America’s 10 political regions redefined


UPDATE: November 2008 results. Also see my pre-election preview in America magazine.

UPDATE: See charts on the voting history of each of the regions from 1948 through 2004 here. There are also maps specific to the 1948 election here, the 1960 election here, the 1968 election here, and the 1976 election here. Results from the 2008 presidential primaries so far are here in short form and here in a huge, county-by-county Excel file.

"Beyond Red & Blue" was conceived about four years ago, in anticipation of the 2004 presidential 10_regions_2008_with_state_lines_2 election. The idea was to divide the United States into 10 regions of equal voting power, each with a distinct history and political bent. You can see the original map here. The current map, drawn for the 2008 political season, is above; click on it to get a bigger version, or click the thumbnail map at right to see how the region lines intersect with state boundaries. Keep in mind that for at least 60 years, no one has ever been elected president without carrying at least five of these regions.

You can also open this Excel spreadsheet to find out which counties are in which region:

Download list_of_counties_by_brb_regions.xls 

And for statistics on how each region has voted in recent presidential elections: Download fast_facts_for_10_regions.doc  (For presidential primaries in 2000 and 2004: /~/media/Files/Commonwealth Magazine/Import/Blogs/Beyond Red and Blue/Americas 10 political regions redefined/Primarystatistics2000and2004for10regions.ashx)

I came up with the 2008 version of the 10-region map by taking into account county-level data from the 2004 presidential election and the 2006 congressional elections, changes in the demographics and population size of each region, and feedback from readers who were delighted or offended by the original map. All but three of the regions are geographically coherent. The exceptions are Upper Coasts, which includes most of New England and the Pacific Northwest (both part of the Green Party base, if it had one); El Norte, which is based in the Southwest but also takes in the largely Latino area of Miami, Florida; and Frontier, which is based in the Rocky Mountains but also includes a slice of "Live Free or Die" New Hampshire (the Libertarian Party base, in its wildest dreams).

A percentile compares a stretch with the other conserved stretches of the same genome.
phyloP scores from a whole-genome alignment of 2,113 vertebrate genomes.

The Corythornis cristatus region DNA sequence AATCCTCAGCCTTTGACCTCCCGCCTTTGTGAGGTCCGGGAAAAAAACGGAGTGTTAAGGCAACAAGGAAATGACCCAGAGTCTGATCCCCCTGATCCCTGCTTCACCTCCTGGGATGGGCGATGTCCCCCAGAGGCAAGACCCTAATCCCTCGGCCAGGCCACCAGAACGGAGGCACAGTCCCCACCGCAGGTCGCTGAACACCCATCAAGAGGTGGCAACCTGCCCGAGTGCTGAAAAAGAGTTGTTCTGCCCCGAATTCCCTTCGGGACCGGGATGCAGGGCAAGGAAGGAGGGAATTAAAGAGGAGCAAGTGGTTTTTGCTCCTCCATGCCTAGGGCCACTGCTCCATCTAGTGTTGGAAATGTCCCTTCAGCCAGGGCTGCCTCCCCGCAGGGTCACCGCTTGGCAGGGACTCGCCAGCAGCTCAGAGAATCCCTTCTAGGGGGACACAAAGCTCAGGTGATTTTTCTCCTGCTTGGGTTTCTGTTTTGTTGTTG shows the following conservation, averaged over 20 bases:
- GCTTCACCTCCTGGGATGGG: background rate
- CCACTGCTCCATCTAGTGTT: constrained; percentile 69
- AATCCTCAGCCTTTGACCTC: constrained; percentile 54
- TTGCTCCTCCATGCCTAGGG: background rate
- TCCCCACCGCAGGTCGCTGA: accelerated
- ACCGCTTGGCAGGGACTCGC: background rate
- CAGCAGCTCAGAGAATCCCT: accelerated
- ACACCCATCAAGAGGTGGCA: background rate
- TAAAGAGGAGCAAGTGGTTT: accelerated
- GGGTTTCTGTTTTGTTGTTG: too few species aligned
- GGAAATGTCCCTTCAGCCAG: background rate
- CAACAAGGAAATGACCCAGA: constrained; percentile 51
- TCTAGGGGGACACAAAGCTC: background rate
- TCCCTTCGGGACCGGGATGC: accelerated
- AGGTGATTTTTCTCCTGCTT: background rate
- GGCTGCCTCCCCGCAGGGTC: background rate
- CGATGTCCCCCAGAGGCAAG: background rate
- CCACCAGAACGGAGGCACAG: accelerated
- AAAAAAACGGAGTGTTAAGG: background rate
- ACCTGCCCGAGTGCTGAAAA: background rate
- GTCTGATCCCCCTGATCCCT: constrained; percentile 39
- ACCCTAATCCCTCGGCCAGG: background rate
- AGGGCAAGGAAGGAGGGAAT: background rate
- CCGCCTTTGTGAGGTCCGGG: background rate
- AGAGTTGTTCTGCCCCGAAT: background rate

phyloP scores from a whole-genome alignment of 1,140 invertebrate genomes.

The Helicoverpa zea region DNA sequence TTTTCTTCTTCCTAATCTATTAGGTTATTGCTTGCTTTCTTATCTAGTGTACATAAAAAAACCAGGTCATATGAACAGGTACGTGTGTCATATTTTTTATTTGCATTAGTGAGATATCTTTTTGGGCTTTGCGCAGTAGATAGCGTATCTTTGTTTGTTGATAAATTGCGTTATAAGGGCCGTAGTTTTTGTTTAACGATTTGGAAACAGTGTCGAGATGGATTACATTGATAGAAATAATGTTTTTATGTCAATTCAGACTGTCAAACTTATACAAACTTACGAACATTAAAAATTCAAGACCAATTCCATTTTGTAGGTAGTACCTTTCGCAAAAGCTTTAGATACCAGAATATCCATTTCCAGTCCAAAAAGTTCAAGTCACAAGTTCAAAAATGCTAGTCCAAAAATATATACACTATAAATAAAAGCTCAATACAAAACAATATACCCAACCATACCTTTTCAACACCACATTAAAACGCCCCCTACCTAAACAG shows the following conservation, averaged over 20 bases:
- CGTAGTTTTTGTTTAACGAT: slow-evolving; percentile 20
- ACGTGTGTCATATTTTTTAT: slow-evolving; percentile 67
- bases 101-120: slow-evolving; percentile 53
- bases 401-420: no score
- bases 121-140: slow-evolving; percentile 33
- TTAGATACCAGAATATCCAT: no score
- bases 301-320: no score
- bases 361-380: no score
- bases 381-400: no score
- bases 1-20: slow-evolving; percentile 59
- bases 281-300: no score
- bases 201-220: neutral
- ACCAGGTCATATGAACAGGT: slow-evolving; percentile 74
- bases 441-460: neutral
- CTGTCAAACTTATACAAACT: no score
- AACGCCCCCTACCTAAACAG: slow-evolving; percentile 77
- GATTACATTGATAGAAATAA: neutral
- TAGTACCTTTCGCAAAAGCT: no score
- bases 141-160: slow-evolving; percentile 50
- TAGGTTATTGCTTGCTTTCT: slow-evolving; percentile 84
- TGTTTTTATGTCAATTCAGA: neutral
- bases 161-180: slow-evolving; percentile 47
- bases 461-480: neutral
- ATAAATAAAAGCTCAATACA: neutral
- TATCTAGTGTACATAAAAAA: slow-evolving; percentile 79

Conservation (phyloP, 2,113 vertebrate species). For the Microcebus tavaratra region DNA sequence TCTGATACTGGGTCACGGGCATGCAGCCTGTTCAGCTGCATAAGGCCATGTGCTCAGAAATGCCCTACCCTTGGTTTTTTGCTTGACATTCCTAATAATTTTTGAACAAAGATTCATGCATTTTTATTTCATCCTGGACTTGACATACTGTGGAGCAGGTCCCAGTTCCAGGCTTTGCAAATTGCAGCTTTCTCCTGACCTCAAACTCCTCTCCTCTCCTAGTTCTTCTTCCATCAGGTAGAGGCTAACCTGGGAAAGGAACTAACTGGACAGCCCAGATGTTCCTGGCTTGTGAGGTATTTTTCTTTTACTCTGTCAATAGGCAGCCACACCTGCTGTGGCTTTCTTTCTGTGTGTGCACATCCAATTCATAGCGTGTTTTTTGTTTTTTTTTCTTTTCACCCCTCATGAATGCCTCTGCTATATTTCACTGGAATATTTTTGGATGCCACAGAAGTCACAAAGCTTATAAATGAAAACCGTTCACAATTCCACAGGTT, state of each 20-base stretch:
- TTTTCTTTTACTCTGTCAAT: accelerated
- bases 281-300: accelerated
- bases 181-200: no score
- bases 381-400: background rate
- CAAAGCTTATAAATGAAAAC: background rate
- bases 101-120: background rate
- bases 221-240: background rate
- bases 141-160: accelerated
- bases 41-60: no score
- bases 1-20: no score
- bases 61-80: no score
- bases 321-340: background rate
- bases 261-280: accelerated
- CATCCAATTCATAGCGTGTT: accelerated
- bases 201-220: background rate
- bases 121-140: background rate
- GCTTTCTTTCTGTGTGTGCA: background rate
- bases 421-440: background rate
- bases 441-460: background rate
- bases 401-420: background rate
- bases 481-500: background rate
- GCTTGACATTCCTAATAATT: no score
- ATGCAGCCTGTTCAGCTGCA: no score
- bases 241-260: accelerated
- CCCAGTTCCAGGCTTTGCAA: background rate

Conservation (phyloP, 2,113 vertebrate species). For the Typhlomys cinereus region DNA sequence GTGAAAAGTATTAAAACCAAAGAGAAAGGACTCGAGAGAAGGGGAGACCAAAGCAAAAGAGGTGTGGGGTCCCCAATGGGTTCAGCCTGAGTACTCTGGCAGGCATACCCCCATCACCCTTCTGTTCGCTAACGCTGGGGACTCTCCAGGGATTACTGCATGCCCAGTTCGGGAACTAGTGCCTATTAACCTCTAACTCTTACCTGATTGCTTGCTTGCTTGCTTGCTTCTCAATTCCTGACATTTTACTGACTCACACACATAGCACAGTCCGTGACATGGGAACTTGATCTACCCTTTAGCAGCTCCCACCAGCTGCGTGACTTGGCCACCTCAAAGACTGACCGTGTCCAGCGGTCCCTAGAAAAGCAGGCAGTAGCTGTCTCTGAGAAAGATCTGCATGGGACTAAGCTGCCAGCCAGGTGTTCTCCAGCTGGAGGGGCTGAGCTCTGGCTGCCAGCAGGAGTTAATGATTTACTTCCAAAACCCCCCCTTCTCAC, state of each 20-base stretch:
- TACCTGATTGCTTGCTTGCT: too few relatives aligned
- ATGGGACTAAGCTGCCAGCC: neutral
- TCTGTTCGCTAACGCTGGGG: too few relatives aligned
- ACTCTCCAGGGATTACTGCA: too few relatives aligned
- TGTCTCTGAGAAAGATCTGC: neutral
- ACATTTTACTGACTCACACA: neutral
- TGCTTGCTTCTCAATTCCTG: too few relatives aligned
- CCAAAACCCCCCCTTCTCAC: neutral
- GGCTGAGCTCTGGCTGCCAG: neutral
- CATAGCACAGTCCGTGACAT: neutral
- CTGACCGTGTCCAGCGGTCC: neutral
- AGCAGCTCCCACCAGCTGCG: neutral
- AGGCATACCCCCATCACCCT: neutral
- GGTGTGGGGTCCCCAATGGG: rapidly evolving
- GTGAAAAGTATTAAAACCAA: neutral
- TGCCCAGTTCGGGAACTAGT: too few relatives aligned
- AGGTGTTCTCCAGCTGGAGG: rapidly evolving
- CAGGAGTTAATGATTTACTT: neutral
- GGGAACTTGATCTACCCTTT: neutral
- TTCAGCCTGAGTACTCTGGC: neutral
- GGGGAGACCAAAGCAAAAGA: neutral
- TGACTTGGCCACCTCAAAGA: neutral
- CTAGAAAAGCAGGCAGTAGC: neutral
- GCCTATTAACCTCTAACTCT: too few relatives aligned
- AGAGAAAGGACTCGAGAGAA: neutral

Unless there are some dramatic political shifts over the next year, the 2008 Republican presidential nominee will win at least four regions: Frontier, Cumberland, Southern Inland, and Comanche. (I initially named that last region Waltonville, in honor of the fact that the first Wal-Mart stores opened there, but then a colleague pointed out that the name might remind people of the TV series The Waltons, which, of course, was set in the mountains of Cumberland.) And the Democratic nominee will carry the Northeast Corridor, Upper Coasts, El Norte, and Mega-Chicago. That leaves the South Coast and Chippewa as the two regions up for grabs, but there are also some states divided between two opposing regions that will probably be battlegrounds. In Arizona and Colorado, for example, the question is whether the Democrat can win the El Norte parts of the state by bigger margins than the Republican will win the Frontier parts of the state.

Over the next few months, we will post more maps and data that will explain the characteristics of each region, but we welcome your comments from the start. The Beyond Red & Blue blog will also take breaks from presidential politics to bring you other interesting maps on economic, demographic, and cultural issues. Stay tuned to this address!